Total Productive Maintenance. What is TPM?

The machine must produce to make money. To produce a quality product, it must be in the best possible technical condition, and it is in the interest of everyone in the company to take care of the condition of the machinery. As early as the 1940s, managers at the Toyota Group subsidiary Denso devised a series of techniques comprising the Total Productive Maintenance (TPM) methodology. It is referred to as “total productive machine maintenance” in Polish and is a component of the Lean Management philosophy, about which we wrote in more detail in our previous article.

What does TPM mean?

TPM is the organisation of a production facility’s work that improves production efficiency by involving employees at all levels, from operator to service and management. In this manner, we hope to maximise the utilisation of the machinery park’s production capacity.

Every employee must be adequately trained and involved in TPM activities. The machine operator is not only expected to operate the machine but also to be actively involved in keeping it clean and in good working order. He should pay attention to and report any symptoms indicating wear and tear (so-called autonomous maintenance). The mechanic, on the other hand, should not limit himself to just retooling the machine or fixing faults on an ongoing basis. He should be given a free hand to take decisions and actions that can improve the device. In addition, the planning of the plant’s operations by its managers must include the time needed for machine inspections and planned preventive repairs to avoid downtime caused by breakdowns.

This is what gave rise to the colloquial but extremely appropriate Polish meaning of the abbreviation TPM – “Towarzystwo Przyjaciół Maszyn” (Machinery Friends’ Society in free translation).

The objective of implementing TPM within the production organisation

The TPM methodology seeks to maximise machine fleet utilisation while minimising downtime-related losses. According to TPM, there are six primary losses in machine operation:

  • Breakdowns,
  • Idleness and minor downtime,
  • Defects and corrections,
  • Start-up losses,
  • Speed limitation,
  • Retooling and adjustments.

Total Productive Maintenance aims to consciously manage these unavoidable losses to reduce their impact on output. CMMS-class systems are one of the tools available to help with this task.

The OEE indicator provides a numerical representation of the machinery fleet’s level of efficiency (Overall Equipment Effectiveness). These three key factors are availability, performance, and quality.

According to the Lean Management concept, the following activities are included in the so-called eight pillars that serve as the foundation of TPM:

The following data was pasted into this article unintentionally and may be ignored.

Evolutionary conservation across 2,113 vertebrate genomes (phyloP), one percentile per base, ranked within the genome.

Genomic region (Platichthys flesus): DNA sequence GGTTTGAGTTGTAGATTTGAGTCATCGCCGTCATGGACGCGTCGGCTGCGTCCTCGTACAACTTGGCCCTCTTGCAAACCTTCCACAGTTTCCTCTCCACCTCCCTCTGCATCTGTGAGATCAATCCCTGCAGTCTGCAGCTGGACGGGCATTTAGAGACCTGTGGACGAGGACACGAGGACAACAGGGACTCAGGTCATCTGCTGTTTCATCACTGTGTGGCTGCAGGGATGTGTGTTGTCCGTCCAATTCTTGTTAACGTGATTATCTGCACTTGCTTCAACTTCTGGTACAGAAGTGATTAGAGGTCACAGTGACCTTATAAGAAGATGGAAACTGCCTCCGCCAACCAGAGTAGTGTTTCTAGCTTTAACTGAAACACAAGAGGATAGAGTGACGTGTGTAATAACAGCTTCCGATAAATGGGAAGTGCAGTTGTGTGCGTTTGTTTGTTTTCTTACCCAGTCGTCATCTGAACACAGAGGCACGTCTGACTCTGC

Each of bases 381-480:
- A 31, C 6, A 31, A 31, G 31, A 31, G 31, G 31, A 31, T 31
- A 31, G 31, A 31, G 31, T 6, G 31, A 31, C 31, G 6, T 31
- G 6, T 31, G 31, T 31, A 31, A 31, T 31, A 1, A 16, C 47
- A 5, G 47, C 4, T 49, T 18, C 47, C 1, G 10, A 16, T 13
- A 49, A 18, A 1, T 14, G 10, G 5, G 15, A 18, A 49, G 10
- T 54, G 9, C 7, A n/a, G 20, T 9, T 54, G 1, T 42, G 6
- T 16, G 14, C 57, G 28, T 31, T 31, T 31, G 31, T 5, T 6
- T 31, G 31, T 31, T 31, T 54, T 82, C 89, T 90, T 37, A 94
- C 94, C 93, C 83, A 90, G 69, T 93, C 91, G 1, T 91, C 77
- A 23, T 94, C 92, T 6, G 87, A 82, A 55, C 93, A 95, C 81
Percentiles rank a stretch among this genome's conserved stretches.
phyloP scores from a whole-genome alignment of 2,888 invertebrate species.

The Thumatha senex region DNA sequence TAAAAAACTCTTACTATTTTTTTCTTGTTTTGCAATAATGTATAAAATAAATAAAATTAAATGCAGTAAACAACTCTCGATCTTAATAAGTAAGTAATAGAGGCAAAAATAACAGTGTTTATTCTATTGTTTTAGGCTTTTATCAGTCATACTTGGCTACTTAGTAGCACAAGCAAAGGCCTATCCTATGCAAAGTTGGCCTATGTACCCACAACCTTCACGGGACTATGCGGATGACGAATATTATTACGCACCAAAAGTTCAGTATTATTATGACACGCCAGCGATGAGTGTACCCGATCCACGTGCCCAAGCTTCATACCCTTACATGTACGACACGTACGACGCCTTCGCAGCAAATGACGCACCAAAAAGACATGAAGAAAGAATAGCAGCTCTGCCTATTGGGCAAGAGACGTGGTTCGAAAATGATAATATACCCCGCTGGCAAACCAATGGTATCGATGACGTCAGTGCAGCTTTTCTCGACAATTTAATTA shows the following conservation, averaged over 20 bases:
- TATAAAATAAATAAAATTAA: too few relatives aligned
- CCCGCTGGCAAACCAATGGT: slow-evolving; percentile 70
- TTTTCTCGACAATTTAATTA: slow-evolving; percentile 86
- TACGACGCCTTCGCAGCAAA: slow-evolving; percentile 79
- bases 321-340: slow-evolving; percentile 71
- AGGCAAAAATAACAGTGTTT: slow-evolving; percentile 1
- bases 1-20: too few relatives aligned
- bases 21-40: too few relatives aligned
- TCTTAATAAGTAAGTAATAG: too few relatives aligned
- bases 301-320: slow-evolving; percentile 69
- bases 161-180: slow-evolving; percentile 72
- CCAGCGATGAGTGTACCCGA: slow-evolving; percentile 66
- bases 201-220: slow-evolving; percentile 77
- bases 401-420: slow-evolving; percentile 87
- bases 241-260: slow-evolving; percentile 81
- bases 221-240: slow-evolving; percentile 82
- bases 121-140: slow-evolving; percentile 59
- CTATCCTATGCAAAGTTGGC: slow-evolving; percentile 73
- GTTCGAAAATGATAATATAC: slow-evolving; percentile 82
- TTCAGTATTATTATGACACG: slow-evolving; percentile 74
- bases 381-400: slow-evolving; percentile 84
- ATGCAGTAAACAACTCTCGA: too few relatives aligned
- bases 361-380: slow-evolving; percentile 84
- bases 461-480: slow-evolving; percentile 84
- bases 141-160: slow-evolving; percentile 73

• Autonomous UR,
  • Planned maintenance,
  • Improvement,
  • Training,
  • Health, safety and the environment,
  • Planning of new machinery and equipment,
  • Machinery fleet management,
  • Quality assurance.


Implementing TPM in a company is a major change in company management and employee thinking. The benefits of this are enormous and measurable (thanks to OEE):

  • Zero Defects Strategy – reducing planned and unplanned downtime to a minimum,
  • Maximum production capacity utilisation,
  • Productivity gains,
  • Reducing manufacturing cycle times
  • Decrease in production costs,
  • Enhancement of production visualisation,
  • Quality enhancement of the final product,
  • Enhanced capacity utilisation,
  • More effective production order management.



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    Total Productive Maintenance (TPM) is a methodology aimed at improving production efficiency by involving employees at all levels, from machine operators to managers, in maintaining and improving equipment. It is part of the Lean Management philosophy. TPM focuses on maximizing the utilization of machinery while minimizing downtime and losses. The benefits of implementing TPM include reduced downtime, increased production capacity, improved product quality, lower production costs, and enhanced overall equipment effectiveness (OEE). This collaborative approach ensures that everyone is responsible for maintaining the equipment in optimal condition.

    TPM involves employees at all levels by assigning specific maintenance responsibilities and encouraging proactive participation. Machine operators are trained to perform basic maintenance tasks, keep the equipment clean, and report any signs of wear and tear. This is known as autonomous maintenance. Mechanics are empowered to make decisions and take actions to improve machine performance beyond just fixing faults. Managers integrate maintenance time into production schedules and plan preventive repairs to avoid unplanned downtimes. This holistic approach ensures that everyone contributes to the optimal functioning of the machinery, leading to better overall efficiency and productivity.

    The TPM methodology is built on eight key components, often referred to as pillars:

    1. Autonomous Maintenance: Operators take care of basic maintenance tasks and keep the machines in good working condition.
    2. Planned Maintenance: Scheduled maintenance activities to prevent unexpected breakdowns.
    3. Improvement: Continuous efforts to enhance machine performance and efficiency.
    4. Training: Educating employees on proper maintenance practices and machine operation.
    5. Health, Safety, and Environment: Ensuring a safe and healthy work environment.
    6. Planning of New Machinery and Equipment: Considering maintenance requirements during the planning and acquisition of new equipment.
    7. Machinery Fleet Management: Effective management of all machinery to maximize productivity.
    8. Quality Assurance: Maintaining high-quality standards in production processes.


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